A 20-year-old male with a recent diagnosis of infectious mononucleosis presented to the ED with complaints of lightheadedness. He reported that when he woke up in the morning and got out of bed, he felt as though he might faint. He also noted that he had some left sided upper abdominal pain and left shoulder pain. He denied trauma. He reported that throughout the day he began to feel generally worse, and the abdominal pain had increased.

 

Initial VS: BP 136/82, HR 86, RR 18, SpO2 99% on RA

 

Physical exam revealed a young male who appeared uncomfortable. His abdomen was distended, and there was diffuse tenderness to palpation.

 

Given the history and clinical presentation, although uncommon, spontaneous rupture of the spleen was high on the differential. Within minutes of being seen, a FAST exam was done.

 

Here is the LUQ:

 

 

In all of these clips, you can see the spleen. Sitting on top of the spleen is tissue that is hyperechoic compared to the spleen. This was interpreted as a subcapsular hematoma. You can also see some anechoic fluid sitting directly under the diaphragm. This was interpreted as free fluid in the abdomen likely representing rupture of the capsule.

 

Screen Shot 2015-07-24 at 9.27.48 AM

 

A view of the RUQ was obtained:

There was no free fluid appreciated in this view.

 

Lastly, a view of the pelvis was obtained:

 

You can see in these clips that there is free fluid in the retrovesicular pouch.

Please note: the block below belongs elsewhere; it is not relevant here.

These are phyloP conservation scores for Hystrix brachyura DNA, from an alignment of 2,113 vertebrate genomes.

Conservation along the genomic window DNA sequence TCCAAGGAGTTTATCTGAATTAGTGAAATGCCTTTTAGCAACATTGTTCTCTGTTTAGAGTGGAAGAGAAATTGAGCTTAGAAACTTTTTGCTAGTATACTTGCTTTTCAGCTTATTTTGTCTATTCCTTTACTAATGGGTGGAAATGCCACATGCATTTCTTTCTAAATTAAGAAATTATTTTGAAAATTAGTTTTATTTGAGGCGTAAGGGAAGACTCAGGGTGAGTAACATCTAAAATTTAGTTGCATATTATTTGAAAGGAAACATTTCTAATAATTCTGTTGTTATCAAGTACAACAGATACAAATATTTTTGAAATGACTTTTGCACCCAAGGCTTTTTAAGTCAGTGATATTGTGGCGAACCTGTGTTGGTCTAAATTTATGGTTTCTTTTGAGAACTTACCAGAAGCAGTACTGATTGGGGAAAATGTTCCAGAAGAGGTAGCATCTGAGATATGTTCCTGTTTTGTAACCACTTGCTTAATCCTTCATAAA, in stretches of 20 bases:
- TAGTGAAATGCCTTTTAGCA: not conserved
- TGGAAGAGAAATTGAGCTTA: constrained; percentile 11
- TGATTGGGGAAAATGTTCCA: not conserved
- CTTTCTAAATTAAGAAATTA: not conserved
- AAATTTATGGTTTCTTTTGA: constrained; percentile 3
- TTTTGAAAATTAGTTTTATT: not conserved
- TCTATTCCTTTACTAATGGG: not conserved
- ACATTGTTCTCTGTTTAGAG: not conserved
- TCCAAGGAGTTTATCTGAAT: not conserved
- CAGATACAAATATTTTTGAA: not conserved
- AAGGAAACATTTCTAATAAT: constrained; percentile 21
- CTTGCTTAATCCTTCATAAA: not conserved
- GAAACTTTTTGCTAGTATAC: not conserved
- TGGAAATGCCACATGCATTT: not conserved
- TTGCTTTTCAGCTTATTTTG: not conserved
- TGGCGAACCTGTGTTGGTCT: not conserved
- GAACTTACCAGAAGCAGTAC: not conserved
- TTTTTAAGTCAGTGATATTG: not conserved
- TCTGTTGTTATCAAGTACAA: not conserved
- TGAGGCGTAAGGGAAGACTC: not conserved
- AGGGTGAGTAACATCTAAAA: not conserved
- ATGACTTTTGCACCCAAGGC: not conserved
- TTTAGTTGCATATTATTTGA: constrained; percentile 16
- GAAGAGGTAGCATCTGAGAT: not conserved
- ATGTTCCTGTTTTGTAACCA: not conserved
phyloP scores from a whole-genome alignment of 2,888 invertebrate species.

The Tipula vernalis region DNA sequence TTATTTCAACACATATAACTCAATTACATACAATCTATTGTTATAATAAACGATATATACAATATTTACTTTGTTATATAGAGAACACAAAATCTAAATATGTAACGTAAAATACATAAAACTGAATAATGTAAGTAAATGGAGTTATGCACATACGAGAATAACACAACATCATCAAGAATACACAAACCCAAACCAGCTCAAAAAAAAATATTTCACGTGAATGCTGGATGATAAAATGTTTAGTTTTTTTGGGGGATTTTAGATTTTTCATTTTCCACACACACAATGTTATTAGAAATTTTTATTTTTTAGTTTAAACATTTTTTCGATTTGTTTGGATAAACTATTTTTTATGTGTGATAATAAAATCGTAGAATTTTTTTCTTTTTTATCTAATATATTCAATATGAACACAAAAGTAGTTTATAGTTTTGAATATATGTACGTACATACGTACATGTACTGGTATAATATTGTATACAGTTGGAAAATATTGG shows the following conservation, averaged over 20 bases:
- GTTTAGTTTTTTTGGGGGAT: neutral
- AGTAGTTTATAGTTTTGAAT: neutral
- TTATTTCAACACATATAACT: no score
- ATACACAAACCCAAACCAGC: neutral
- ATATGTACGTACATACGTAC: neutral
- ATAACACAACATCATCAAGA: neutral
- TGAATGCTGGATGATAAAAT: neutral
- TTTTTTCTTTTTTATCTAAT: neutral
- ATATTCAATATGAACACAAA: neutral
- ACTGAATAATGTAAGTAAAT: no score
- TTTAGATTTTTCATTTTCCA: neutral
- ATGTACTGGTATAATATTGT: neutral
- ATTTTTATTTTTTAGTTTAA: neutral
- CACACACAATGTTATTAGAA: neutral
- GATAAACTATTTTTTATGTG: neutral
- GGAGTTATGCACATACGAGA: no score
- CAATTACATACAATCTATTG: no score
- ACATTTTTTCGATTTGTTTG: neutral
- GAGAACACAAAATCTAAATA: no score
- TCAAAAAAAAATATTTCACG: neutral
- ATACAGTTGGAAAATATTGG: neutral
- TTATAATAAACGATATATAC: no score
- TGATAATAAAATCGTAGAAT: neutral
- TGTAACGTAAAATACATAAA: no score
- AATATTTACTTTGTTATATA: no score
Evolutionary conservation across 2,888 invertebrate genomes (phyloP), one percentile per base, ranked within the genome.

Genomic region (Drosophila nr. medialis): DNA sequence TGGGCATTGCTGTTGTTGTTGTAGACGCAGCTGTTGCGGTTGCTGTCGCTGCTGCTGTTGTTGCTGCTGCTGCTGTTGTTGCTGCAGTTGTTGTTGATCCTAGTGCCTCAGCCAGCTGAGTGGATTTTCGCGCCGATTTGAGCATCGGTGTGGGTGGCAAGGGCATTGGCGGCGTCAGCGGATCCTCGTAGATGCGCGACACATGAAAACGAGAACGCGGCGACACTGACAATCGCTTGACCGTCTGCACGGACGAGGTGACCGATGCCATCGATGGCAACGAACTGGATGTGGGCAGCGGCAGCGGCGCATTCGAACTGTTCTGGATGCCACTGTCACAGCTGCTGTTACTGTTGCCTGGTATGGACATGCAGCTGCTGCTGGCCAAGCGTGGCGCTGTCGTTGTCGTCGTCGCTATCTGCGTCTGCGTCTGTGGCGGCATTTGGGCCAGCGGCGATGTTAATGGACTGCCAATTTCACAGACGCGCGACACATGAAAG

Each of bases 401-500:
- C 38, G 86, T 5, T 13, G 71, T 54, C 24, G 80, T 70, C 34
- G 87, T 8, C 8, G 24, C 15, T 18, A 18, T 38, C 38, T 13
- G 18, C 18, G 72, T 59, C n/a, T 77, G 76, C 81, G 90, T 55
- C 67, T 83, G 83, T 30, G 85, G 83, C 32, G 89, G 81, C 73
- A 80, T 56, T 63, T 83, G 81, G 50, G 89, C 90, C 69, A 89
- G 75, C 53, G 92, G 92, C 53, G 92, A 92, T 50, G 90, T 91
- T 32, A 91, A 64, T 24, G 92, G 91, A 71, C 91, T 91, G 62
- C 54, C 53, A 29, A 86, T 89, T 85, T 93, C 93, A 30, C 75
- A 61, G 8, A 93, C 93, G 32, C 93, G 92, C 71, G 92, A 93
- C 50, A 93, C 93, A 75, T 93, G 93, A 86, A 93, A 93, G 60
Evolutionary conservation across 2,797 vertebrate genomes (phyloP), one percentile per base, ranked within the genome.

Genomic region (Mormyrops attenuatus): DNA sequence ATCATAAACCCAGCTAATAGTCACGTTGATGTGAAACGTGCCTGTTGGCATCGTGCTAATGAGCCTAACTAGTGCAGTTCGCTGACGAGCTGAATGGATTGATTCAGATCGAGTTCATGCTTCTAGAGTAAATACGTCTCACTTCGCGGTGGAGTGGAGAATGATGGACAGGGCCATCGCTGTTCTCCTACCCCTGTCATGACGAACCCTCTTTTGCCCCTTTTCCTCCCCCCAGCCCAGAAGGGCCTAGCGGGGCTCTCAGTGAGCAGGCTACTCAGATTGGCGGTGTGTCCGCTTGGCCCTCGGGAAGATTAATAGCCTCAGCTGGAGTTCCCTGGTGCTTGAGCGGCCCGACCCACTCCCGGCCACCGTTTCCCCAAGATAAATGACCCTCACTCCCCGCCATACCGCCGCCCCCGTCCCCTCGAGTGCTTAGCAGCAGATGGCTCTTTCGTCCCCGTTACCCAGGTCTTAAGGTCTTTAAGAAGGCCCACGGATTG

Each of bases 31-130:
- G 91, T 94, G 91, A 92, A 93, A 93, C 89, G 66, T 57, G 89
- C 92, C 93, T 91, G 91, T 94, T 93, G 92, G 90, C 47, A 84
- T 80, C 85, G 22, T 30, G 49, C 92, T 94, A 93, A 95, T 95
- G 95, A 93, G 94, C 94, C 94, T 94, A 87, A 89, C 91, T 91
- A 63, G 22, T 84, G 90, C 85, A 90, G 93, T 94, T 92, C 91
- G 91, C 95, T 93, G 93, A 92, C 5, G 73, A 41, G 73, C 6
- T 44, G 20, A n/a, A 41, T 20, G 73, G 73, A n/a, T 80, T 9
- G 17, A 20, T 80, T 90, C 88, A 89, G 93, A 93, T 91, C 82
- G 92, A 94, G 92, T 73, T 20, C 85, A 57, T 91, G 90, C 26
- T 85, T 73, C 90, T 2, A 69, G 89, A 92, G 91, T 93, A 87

Labs and a CT scan were obtained as this patient was hemodynamically stable.

 

His hemoglobin returned at 14.3. Images from the CT scan can be seen below:

Screen Shot 2015-07-23 at 1.06.36 PM

 

Screen Shot 2015-07-23 at 1.06.00 PM

A subcapsular splenic hematoma was seen along with free fluid in the pelvis. There was no evidence of active extravasation.

 

Spontaneous Rupture of the Spleen in Mononucleosis:

  • Spontaneous rupture of the spleen in the setting of mononucleosis is a rare event, occurring in just 0.1-0.5% of those with mononucleosis.
  • This condition can carry significant morbidity and mortality, and there have been case reports of lethal atraumatic rupture of the spleen.
  • Typical presentation is fever, pharyngitis, and lymphadenopathy 1-3 weeks prior to onset of abdominal pain and signs of hypovolemia.
  • Kher sign (referred pain to the left shoulder) may be present in up to 50% of patients.
  • Traditionally management was splenectomy, however, now more surgeons are opting for conservative management with either watchful waiting or splenic artery embolization.
  • In the setting of hemodynamic instability, total splenectomy still seems to be the preferred management.

 

Surgery was consulted, and he was admitted to their service with plans for non-operative management and serial hemoglobin checks. His hemoglobin remained stable, and he was discharged on hospital day 3 in improved condition.

 

 

References

  1. Brichkov I, Cummings L, Fazylov R, Horovitz JH. Nonoperative management of spontaneous splenic rupture in infectious mononucleosis: the role for emerging diagnostic and treatment modalities. Am Surg. 2006;72(5):401-404.
  2. Khoo SG, Ullah I, Manning KP, Fenton JE. Spontaneous splenic rupture in infectious mononucleosis. Ear Nose Throat J. 2007;86(5):300-301.
  3. Pfaffli M, Wyler D. [Lethal atraumatic splenic rupture due to infectious mononucleosis]. Arch Kriminol. 2010;225(5-6):195-200.
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